For the last two years, students applying to the University of Akron and Kent State University the have had the choice of whether to include their ACT or SAT scores as part of the admissions process.
It was necessary flexibility in 2020 and 2021, when COVID-19 made taking the test a significant hurdle.
But going “test optional” in admissions appears to be a pandemic-era change that is going to stick.
Kent State made the decision a year ago to permanently leave it up to students whether to submit their test scores. Akron appears ready to follow, with the university’s faculty senate approving the change March 3. The proposal heads to the Board of Trustees next month for approval.
Akron Provost John Wiencek said while standardized tests have been part of admissions requirements for decades, they aren’t always the fairest measure of a student’s ability.
“It actually excludes students that probably would benefit the most from a college education in terms of socio-economic mobility,” he said. “So I’ve always been a fan of at least providing other avenues for admissions, holistic-based evaluations.”
For the last two admitted classes to the university, Akron has relied on a more holistic approach, looking more heavily at a student’s grade-point average and transcripts. In the case where a student has a lower GPA, however, submitting a test score could be a data point that pushes them over the hump.
Leaving that up to students relieves the pressure of having to worry about a bad test score bringing them down, he said.
“When we tell them they don’t have to submit a test, we get so many more students interested,” he said.
Test scores will still be used for placement in classes when they are admitted, he said. If students don’t submit an ACT or SAT, they will be required to take placement tests upon arrival at the university.
Wiencek said he doesn’t see forgoing testing requirements as a lowering of admissions standards, but as the university being true to its mission of increasing college accessibility and giving students their best shot at economic mobility.
“The kind of student we deal with is not going to change substantially because of this,” he said. “If anything we’re going to put students at ease in applying and knowing that they’ll be considered holistically.”
The faculty senate saw it the same way, rejecting the idea that standards would be lowered.
“Making these test scores a major criteria for entrance can disadvantage those students who may not have access to preparatory courses, or be able to afford the cost of retesting to raise their scores,” Faculty Senate Chairwoman Kathryn Budd said in remarks to the senate last week.
“Additionally, the pandemic and remote schooling have negatively affected many students’ ability to perform as well as they otherwise would, if they’re able to access a test at all.”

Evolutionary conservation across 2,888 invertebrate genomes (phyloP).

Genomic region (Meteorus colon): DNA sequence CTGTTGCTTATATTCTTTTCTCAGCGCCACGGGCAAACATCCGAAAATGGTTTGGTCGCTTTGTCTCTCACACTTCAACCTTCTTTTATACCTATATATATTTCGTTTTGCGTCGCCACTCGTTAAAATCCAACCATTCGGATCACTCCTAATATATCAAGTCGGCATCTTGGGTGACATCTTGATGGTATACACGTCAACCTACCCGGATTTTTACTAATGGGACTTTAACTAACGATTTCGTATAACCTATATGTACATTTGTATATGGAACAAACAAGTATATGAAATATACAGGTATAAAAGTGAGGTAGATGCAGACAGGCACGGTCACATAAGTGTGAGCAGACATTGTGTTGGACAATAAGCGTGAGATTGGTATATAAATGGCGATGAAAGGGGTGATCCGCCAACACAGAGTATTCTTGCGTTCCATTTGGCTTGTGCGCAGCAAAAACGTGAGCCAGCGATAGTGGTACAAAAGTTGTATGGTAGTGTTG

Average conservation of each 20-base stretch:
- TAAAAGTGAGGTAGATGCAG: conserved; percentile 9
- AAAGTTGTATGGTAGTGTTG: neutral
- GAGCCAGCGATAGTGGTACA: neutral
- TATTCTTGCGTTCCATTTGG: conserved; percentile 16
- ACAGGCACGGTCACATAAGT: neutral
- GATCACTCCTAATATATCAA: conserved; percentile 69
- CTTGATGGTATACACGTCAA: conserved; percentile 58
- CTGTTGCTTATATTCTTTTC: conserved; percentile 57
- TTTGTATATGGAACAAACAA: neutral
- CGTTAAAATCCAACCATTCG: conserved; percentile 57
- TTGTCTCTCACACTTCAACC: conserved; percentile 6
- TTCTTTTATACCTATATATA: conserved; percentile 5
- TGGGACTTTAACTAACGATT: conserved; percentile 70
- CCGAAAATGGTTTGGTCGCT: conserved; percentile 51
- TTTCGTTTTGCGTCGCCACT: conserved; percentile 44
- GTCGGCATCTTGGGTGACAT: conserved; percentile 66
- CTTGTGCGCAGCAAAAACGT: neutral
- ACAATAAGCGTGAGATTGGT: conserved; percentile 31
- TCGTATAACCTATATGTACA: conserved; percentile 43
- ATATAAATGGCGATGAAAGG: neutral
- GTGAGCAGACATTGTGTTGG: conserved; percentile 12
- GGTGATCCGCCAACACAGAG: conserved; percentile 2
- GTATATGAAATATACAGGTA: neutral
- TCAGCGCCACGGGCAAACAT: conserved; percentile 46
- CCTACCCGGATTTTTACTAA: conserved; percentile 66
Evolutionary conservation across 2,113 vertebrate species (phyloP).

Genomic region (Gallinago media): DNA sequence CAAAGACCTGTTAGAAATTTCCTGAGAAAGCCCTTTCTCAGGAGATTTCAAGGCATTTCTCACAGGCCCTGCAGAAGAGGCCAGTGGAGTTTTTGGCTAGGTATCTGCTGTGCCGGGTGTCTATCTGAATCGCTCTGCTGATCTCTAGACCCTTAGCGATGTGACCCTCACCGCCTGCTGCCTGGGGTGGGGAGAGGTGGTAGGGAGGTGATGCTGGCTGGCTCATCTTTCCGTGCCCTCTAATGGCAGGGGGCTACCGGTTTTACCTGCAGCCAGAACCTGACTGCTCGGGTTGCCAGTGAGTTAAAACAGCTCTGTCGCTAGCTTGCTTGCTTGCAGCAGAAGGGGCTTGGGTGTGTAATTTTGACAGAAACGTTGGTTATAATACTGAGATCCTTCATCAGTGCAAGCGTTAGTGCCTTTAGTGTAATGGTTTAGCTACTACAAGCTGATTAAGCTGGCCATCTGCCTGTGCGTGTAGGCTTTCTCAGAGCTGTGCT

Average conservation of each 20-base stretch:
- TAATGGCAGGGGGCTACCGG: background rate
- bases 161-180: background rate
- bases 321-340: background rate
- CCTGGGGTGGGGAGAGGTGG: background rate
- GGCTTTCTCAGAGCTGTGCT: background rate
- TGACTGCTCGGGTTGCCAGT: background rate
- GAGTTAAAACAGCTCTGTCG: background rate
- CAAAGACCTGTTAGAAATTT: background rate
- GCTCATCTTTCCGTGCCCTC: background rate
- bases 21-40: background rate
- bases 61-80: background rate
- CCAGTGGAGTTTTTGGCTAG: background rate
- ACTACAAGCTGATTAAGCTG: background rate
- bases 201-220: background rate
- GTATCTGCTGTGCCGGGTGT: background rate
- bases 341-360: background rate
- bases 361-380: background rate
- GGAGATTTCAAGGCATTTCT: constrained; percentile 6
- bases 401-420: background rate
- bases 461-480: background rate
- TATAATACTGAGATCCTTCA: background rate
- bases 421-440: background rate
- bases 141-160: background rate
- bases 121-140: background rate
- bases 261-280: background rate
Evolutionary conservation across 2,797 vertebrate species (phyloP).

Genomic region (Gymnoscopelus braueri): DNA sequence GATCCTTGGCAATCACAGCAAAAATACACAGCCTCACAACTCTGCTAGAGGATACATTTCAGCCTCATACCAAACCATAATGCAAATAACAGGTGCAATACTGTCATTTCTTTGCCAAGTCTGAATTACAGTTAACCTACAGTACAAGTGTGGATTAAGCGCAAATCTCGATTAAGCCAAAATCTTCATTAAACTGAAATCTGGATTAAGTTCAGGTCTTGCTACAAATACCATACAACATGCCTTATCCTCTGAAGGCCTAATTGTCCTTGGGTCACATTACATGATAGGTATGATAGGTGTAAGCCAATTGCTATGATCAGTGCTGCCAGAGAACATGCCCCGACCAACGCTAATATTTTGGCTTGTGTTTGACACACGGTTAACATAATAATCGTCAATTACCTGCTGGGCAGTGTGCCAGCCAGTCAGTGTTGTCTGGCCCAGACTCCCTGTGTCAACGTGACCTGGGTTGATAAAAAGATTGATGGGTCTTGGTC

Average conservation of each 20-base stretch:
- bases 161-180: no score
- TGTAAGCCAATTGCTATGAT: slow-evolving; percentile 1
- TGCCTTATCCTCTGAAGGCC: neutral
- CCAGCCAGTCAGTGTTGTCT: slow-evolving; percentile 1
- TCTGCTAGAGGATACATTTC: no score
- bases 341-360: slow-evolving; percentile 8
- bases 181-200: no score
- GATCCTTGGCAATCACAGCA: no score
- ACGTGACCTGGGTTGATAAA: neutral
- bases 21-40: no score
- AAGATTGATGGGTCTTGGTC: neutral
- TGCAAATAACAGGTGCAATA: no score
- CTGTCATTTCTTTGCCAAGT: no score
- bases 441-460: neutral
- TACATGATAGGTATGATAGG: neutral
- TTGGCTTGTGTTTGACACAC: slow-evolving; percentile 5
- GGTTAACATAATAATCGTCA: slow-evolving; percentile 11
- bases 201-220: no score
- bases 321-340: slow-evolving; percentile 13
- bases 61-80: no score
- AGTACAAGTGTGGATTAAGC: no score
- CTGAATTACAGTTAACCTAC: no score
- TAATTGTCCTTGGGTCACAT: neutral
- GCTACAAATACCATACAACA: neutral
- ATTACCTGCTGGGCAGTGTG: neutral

More than half UA applicants opt against submitting test scores
Of the high school class that graduated in 2021 and the class about to graduate this spring, about 60% of students elected not to have a test score included in their admissions decision.
At Kent, about 50% of students in the 2021 high school class didn’t submit a test score. That went down to 45% for this year’s high school seniors.
For both universities, no institutional merit-based scholarships will be reliant on a test score, so not submitting scores won’t take students out of the running for those. Some donor-funded scholarships still have a minimum test score requirement, but both universities said they are working with donors to change that.
Sean Broghammer, Kent’s vice president for enrollment management, said the university only considers a student’s test scores in admissions decisions if it helps them.
“A test score is not going to hurt your application to Kent State,” Broghammer said. “We don’t look at a low test score as being a mark against you.”
Test score ‘not predictive of their future success’
Kent made the change to test-optional permanent after just one class of students being admitted under the new system.
Broghammer said the university had to work with individual departments — like nursing and engineering — to help review student applications for those programs when test scores were not submitted to make sure students showed enough strength in mathematics or science elsewhere in their applications.
It’s a more time-consuming process, he said, but has worked well.
The fall 2021 freshman class had the strongest average GPA in the university’s history, and a record number of students from historically underrepresented groups, he said.
Whether to go test-optional has been a conversation that has circulated for years in higher education, but the pandemic put it front and center. Broghammer said it was an easier decision at Kent to remove the requirement because data showed test scores have not been correlated with higher graduation or retention rates from the university.
“I think what we’ve shown here is that for our students and the majors that we offer and the programs, that the test score is not predictive of their future success here,” he said.
Contact education reporter Jennifer Pignolet at [email protected], at 330-996-3216 or on Twitter @JenPignolet.